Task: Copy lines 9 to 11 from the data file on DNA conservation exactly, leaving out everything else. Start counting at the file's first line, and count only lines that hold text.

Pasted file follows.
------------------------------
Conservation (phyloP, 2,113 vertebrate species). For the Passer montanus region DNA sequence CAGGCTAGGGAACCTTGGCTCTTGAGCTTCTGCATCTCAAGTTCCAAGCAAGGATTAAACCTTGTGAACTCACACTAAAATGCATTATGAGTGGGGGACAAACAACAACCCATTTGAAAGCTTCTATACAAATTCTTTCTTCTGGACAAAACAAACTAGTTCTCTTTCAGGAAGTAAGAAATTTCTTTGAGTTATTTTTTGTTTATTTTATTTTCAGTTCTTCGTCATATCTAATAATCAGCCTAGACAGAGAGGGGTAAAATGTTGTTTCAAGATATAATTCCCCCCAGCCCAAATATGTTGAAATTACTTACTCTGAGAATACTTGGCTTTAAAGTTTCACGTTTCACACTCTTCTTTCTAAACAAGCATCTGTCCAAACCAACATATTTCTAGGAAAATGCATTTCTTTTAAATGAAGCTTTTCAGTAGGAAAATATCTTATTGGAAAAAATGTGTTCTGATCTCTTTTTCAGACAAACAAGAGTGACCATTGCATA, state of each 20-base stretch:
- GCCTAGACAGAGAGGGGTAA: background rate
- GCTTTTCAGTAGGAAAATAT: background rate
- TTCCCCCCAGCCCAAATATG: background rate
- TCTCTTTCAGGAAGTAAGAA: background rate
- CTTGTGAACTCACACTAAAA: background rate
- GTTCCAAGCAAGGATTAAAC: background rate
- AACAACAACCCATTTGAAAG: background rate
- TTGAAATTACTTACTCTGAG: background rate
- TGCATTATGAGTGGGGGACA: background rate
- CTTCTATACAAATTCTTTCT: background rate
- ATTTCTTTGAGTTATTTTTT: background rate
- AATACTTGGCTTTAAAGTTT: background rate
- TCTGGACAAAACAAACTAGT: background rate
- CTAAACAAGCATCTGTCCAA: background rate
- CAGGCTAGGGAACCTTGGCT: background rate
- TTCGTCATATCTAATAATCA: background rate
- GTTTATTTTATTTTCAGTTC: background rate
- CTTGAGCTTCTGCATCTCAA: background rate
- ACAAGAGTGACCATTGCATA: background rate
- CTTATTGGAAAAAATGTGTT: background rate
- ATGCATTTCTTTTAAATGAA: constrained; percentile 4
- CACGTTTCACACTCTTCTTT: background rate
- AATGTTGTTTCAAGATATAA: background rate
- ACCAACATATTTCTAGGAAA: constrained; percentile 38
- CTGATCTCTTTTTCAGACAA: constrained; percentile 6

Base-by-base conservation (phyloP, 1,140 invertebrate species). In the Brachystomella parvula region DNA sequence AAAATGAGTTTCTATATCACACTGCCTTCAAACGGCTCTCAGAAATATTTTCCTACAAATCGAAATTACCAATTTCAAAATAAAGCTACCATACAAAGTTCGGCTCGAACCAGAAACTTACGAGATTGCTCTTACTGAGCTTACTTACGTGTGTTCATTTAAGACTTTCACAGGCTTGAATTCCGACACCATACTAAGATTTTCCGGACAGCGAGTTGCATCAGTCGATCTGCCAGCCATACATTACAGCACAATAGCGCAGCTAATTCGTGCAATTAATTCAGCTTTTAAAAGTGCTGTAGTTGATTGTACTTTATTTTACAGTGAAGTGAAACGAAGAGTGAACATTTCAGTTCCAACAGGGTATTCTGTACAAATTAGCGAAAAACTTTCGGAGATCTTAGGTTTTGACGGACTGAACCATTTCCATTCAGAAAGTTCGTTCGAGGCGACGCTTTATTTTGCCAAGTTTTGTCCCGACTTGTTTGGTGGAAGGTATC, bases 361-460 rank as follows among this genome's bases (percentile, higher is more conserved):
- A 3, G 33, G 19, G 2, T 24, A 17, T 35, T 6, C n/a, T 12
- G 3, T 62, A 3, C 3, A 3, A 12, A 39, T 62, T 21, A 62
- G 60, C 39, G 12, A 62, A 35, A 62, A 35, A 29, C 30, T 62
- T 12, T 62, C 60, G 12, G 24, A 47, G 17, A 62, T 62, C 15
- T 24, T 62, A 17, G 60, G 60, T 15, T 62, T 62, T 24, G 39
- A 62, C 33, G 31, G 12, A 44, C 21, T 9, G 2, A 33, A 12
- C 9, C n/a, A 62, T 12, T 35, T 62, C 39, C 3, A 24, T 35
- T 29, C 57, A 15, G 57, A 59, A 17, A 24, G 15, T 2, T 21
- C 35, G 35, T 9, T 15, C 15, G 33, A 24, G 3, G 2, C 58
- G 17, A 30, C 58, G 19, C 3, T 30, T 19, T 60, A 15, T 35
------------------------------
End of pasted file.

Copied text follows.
- TTGAAATTACTTACTCTGAG: background rate
- TGCATTATGAGTGGGGGACA: background rate
- CTTCTATACAAATTCTTTCT: background rate